Tibetan cuisine

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A Tibetan woman making momos at a gathering in the U.S.
Shipment of barley grain, a food staple in Tibet. It is roasted and ground into powder to make a flour
Tibetan bowls and spoons, Field Museum
Examples of Tibetan cheese at the Zhongdian Market

Tibetan cuisine includes the culinary traditions and practices of Tibet and its peoples, many of whom have found refuge in India and Nepal. It reflects the Tibetan landscape of mountains and plateaus and includes influences from neighbors (including China, India and Nepal). It is known for its use of noodles, goat, yak, mutton, dumplings, cheese (often from yak or goat milk), butter (also from animals adapted to the Tibetan climate) and soups. Sepen is a Tibetan hot sauce.[1][2]

Tibetan crops must be able to grow at the high altitudes, although a few areas in Tibet are low enough to grow such crops as rice, oranges, bananas, and lemon.[3] The most important crop in Tibet is barley. Flour milled from roasted barley, called tsampa, is the staple food of Tibet, as well as Sha Phaley (meat and cabbage in bread).[4] Balep is Tibetan bread eaten for breakfast and lunch. There are various other types of balep bread and fried pies. Thukpa is a dinner staple consisting of vegetables, meat, and noodles of various shapes in broth. Tibetan cuisine is traditionally served with bamboo chopsticks, in contrast to other Himalayan cuisines, which are eaten by hand. Small soup bowls are also used by Tibetans, and the rich are known to have used bowls of gold and silver.[5]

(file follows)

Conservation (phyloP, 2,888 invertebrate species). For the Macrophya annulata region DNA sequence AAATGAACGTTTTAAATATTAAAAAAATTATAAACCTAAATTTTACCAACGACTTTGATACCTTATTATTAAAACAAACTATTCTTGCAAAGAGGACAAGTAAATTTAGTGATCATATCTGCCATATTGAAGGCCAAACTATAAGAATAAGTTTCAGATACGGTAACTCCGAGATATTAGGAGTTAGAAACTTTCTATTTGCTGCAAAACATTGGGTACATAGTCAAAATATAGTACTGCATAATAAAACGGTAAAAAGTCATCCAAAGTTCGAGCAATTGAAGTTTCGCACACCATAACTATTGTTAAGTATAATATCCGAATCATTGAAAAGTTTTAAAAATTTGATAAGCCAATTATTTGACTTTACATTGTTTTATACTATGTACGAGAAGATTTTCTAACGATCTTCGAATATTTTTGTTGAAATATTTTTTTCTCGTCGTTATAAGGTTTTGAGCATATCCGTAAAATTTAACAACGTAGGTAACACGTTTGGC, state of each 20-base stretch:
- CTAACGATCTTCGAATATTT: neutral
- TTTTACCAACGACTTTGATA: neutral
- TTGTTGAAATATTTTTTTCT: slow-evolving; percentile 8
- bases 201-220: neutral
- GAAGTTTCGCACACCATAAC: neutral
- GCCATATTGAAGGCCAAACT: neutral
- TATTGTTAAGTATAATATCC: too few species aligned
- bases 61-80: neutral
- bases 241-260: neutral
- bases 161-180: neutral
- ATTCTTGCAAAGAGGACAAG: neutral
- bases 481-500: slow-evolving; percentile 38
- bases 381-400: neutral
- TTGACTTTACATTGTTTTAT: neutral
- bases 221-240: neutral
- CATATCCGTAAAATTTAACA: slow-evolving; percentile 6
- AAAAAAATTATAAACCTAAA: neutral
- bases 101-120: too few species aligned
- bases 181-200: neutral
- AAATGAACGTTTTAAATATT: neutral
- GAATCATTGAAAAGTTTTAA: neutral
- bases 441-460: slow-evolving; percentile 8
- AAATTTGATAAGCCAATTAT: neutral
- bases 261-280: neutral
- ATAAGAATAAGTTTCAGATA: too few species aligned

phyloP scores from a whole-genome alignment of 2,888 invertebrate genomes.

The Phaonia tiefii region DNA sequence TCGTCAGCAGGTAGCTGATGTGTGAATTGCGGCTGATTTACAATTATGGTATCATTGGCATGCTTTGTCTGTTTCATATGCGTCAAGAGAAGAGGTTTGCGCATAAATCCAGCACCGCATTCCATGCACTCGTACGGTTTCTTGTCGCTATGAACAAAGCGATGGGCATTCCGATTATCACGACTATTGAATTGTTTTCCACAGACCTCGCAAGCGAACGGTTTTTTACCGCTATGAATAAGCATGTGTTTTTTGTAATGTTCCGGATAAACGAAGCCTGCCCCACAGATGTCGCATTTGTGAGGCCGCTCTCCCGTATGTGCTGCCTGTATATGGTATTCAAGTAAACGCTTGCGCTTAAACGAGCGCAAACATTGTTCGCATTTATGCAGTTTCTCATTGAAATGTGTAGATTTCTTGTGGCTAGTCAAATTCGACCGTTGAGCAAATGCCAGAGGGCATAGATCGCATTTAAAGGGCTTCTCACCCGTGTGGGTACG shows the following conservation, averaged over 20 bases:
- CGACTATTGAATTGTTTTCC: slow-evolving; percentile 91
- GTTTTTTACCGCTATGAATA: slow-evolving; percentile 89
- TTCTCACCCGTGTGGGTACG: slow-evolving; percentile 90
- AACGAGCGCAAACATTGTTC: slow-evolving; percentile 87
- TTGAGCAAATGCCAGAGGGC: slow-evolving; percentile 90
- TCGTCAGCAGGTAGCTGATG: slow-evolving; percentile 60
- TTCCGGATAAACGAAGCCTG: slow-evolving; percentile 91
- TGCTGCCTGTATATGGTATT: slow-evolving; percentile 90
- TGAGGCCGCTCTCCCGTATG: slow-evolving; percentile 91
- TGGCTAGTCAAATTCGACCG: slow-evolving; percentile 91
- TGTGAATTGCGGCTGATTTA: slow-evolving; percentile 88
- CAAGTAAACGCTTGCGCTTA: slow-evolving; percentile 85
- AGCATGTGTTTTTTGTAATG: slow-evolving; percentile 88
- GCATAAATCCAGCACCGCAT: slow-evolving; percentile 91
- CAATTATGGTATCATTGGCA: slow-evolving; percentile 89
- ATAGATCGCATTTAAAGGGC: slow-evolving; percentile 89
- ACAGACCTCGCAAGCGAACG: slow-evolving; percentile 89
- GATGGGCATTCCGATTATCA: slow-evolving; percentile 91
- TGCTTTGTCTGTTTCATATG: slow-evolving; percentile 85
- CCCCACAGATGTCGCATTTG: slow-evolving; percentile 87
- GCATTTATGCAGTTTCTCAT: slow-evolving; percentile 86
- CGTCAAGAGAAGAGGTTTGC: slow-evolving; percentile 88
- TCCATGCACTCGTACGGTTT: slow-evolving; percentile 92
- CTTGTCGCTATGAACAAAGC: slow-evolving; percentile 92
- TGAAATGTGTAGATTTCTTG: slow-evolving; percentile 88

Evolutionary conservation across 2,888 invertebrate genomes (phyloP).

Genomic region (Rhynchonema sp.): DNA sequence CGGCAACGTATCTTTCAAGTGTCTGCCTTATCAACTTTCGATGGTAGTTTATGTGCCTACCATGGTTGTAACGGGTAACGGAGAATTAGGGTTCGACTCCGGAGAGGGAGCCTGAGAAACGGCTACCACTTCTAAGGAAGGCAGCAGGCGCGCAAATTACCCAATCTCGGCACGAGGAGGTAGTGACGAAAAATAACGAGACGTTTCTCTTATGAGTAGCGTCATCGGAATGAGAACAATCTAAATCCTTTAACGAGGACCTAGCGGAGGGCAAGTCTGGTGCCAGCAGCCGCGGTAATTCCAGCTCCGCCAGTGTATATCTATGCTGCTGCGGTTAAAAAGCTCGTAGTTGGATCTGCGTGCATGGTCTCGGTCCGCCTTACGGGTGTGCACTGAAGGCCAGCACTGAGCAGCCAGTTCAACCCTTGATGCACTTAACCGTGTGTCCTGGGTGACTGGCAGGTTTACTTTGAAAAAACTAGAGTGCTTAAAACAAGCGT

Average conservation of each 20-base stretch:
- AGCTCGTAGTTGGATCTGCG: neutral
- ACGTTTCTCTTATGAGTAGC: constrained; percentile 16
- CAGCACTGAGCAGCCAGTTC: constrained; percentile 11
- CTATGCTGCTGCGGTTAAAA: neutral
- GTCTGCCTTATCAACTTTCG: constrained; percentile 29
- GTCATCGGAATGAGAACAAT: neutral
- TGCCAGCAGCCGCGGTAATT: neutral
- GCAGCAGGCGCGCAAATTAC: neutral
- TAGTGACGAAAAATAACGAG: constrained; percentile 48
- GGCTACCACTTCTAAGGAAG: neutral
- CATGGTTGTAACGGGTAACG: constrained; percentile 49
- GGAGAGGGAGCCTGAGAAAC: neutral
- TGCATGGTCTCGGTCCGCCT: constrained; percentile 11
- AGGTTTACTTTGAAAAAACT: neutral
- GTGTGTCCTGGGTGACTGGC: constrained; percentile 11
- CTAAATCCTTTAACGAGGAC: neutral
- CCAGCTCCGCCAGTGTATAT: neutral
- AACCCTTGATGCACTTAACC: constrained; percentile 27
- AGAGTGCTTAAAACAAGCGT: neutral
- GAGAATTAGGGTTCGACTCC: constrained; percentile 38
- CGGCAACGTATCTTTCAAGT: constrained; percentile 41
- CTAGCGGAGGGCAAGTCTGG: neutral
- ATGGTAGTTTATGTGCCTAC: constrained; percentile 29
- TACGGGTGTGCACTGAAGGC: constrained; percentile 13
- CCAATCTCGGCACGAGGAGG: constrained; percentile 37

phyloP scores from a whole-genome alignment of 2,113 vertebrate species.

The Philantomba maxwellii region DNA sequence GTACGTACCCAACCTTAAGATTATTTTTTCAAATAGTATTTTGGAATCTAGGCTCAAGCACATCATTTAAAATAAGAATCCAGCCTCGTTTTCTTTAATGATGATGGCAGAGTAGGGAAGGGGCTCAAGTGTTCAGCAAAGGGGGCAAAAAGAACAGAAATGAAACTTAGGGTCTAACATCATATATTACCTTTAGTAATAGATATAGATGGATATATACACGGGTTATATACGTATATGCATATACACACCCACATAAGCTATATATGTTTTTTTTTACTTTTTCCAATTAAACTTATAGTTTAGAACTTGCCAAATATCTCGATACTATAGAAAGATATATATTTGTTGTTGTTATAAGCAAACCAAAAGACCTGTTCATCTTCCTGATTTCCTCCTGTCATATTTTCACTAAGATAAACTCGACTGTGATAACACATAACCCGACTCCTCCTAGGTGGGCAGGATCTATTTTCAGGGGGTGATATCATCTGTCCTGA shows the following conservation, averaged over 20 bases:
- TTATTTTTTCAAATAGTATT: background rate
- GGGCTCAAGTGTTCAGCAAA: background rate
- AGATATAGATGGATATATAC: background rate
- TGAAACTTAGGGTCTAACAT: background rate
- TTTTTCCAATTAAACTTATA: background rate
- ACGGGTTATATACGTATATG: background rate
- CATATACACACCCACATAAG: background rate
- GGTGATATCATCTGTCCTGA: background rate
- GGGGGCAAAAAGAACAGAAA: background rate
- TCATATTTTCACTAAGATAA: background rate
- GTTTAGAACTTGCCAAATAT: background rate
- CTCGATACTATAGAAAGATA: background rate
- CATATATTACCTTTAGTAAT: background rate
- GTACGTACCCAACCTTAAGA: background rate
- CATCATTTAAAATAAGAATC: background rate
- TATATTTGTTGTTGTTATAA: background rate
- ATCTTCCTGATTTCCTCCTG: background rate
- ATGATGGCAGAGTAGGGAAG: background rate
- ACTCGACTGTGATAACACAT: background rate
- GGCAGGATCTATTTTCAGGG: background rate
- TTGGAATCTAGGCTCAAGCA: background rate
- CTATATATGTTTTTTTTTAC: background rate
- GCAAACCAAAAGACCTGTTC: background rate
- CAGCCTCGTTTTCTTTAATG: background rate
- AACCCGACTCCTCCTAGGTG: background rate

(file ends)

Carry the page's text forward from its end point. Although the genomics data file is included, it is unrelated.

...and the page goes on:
Meat dishes are likely to be yak, goat, or mutton, often dried or cooked in a spicy stew with potatoes. Mustard seed is cultivated in Tibet and therefore features heavily in its cuisine. Yak yoghurt, butter, and cheese are frequently eaten, and well-prepared yoghurt is considered something of a prestige item. As well as consumed in Tibet, varieties of Tibetan dishes are consumed in Ladakh, Sikkim, Arunachal Pradesh and by the Tibetan diaspora in India, and various regions of northern Nepal, such as Mustang and others.